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Feeding Success in African Wild Dogs: Does Kleptoparasitism by Spotted Hyenas Influence Hunting Group Size?
C. Carbone, J.T. Du Toit and I.J. Gordon
Journal of Animal Ecology
Vol. 66, No. 3 (May, 1997), pp. 318-326
Published by: British Ecological Society
Stable URL: http://www.jstor.org/stable/5978
Page Count: 9
You can always find the topics here!Topics: Dogs, Hyenas, Group size, Access time, Kleptoparasitism, Creels, Wildlife ecology, Meats, Human ecology, Wildebeest
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1. Group hunting in social carnivores is generally thought to have evolved through natural selection for improved efficiency of prey capture, increased prey size apprehended or defence of the kill against intra- and interspecific kleptoparasitism. 2. We used a simple model to explore how variation in hunting group size of wild dogs in the Serengeti influences defence of kills against kleptoparasitism from spotted hyenas and the trade-off effects this has on intake rate per dog for a given prey size selected. 3. The analysis presented suggests that while kleptoparasitism substantially influences the amount of time a hunting group can access a kill, increases in access time with increased hunting group size rarely fully compensate for the reduction in each dog's share of the carcass due to scramble competition among the dogs. 4. A profitability index, which includes limitations of the probability of capturing different sized prey, gut capacity, food depletion and access time, suggests that small hunting groups (1-2) would be particularly vulnerable to kleptoparasitism because they are unable to fully satiate themselves before spotted hyenas take over their kills. Intermediate-sized hunting groups may be most effective at meeting nutritional demands over a range of prey sizes. 5. While reasons for the recent extinction of the Serengeti wild dog population remain speculative, this paper contributes to the debate by proposing that kleptoparasitism by spotted hyenas would have placed a major constraint on the ability of individual wild dog packs to recover from episodic disasters.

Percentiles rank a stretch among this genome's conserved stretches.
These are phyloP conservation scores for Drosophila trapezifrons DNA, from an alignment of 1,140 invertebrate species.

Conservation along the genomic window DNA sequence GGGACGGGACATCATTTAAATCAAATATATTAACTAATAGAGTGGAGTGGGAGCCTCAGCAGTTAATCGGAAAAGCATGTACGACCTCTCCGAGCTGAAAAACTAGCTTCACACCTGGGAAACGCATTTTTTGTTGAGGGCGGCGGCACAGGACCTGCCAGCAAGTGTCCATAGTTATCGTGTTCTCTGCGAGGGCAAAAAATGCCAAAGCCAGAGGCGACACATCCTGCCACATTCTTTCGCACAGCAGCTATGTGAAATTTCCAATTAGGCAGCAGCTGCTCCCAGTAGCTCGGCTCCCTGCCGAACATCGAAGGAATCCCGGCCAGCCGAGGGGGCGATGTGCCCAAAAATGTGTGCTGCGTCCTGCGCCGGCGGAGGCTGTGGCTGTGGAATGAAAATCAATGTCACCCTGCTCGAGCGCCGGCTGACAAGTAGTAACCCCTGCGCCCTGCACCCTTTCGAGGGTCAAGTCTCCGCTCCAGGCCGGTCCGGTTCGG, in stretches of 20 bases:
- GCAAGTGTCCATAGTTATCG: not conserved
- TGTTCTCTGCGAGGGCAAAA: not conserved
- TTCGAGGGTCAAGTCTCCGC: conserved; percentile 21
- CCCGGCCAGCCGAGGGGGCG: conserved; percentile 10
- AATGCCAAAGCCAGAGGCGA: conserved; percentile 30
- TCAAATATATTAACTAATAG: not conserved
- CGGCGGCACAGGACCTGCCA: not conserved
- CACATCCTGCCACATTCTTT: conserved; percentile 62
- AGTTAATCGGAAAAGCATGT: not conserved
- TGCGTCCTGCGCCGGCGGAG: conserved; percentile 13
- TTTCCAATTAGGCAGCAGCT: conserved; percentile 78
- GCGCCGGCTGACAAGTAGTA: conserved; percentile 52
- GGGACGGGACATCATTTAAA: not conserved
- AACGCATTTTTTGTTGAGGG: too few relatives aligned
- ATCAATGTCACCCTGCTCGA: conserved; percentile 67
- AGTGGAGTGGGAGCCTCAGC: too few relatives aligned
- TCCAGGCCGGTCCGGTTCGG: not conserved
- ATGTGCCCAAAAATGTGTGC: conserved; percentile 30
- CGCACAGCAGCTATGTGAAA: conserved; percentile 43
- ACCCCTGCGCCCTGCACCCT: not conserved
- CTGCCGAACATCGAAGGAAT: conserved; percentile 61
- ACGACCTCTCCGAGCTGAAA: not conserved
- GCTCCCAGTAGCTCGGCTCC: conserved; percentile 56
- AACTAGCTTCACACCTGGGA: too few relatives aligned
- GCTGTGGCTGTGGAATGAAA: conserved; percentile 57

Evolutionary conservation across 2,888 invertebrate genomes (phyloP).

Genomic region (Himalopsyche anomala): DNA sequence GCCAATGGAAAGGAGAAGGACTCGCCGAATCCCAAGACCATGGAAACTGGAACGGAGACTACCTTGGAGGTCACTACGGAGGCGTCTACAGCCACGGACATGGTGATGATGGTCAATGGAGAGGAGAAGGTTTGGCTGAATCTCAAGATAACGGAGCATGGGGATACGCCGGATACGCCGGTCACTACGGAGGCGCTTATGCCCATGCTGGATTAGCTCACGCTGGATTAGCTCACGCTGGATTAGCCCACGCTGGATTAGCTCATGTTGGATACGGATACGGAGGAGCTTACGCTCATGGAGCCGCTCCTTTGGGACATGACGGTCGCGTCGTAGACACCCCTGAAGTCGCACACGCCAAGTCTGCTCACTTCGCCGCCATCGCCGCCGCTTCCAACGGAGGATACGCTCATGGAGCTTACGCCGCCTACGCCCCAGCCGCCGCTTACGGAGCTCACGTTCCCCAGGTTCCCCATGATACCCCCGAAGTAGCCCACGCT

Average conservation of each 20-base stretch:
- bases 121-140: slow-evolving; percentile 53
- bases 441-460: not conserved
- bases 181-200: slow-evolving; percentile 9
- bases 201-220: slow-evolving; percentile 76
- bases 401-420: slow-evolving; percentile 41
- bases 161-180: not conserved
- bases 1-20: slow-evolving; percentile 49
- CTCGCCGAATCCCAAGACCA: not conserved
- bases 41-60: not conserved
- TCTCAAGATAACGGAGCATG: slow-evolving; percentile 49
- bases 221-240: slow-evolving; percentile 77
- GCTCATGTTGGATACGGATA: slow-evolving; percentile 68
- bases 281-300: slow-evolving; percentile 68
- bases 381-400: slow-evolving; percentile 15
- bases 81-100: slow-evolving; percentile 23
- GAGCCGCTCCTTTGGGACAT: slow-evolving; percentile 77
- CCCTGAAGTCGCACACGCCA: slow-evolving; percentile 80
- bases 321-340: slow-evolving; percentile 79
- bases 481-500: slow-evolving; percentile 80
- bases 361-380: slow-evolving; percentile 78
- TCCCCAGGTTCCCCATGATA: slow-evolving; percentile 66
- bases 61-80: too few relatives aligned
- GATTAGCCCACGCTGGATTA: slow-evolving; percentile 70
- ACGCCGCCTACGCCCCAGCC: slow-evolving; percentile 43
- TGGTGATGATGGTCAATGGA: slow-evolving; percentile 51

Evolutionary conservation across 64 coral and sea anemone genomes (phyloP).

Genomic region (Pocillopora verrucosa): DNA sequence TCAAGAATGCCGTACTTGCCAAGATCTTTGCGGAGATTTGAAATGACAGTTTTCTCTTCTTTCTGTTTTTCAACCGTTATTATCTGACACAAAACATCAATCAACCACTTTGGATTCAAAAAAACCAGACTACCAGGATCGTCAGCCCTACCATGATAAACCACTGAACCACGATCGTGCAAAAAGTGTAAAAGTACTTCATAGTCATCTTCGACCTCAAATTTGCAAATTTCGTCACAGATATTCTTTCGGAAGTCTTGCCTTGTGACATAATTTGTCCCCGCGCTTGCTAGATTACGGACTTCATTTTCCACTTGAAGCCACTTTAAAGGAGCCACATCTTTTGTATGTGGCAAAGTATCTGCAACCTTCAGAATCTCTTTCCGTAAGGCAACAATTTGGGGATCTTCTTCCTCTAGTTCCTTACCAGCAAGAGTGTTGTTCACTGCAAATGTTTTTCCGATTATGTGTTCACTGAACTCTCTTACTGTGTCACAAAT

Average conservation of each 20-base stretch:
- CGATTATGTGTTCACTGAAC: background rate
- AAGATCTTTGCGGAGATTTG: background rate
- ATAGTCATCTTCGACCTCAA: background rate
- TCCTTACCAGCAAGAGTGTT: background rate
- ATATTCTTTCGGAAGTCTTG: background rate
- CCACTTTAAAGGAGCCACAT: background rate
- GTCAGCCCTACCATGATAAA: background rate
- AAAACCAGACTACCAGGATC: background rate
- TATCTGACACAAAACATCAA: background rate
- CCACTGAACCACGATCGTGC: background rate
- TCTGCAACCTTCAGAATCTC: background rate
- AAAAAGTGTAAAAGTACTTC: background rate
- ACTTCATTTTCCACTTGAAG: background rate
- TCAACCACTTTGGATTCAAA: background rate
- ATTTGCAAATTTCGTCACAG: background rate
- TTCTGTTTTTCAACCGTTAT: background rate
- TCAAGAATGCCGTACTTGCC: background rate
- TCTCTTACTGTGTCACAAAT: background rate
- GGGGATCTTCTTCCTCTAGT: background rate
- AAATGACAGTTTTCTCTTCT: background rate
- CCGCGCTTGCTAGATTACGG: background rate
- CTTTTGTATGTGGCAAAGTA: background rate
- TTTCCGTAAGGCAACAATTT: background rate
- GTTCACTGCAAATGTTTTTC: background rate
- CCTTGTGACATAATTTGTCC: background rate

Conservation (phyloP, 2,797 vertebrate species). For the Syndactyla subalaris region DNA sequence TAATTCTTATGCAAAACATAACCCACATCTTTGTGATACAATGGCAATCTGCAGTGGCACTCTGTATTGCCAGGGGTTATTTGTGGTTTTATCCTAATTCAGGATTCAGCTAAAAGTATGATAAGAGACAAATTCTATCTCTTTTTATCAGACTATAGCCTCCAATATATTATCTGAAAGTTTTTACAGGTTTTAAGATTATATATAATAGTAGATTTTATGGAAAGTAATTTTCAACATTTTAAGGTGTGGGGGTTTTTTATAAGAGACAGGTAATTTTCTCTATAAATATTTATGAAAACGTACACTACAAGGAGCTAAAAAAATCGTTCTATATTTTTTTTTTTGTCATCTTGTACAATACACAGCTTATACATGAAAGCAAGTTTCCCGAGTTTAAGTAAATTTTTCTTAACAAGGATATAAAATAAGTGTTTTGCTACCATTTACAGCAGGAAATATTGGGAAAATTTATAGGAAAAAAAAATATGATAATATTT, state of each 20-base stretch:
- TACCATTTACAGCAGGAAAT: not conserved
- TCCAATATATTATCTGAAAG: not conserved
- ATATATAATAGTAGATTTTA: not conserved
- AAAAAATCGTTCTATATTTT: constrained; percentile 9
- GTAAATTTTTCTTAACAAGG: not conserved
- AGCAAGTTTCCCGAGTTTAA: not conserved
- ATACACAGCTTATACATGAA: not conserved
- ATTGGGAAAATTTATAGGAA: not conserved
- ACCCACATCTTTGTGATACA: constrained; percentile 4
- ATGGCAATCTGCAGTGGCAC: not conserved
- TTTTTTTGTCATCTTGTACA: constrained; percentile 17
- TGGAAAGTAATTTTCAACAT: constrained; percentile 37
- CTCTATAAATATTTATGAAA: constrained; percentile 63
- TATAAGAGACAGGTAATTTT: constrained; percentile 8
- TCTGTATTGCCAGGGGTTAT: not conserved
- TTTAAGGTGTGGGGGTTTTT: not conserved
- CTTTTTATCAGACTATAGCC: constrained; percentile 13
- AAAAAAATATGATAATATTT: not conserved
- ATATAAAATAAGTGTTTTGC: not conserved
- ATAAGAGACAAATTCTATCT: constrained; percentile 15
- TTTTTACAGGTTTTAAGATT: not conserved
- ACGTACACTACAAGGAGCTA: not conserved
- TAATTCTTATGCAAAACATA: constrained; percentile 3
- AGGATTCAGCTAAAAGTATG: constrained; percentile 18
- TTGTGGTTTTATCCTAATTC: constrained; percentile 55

Journal of Animal Ecology © 1997 British Ecological Society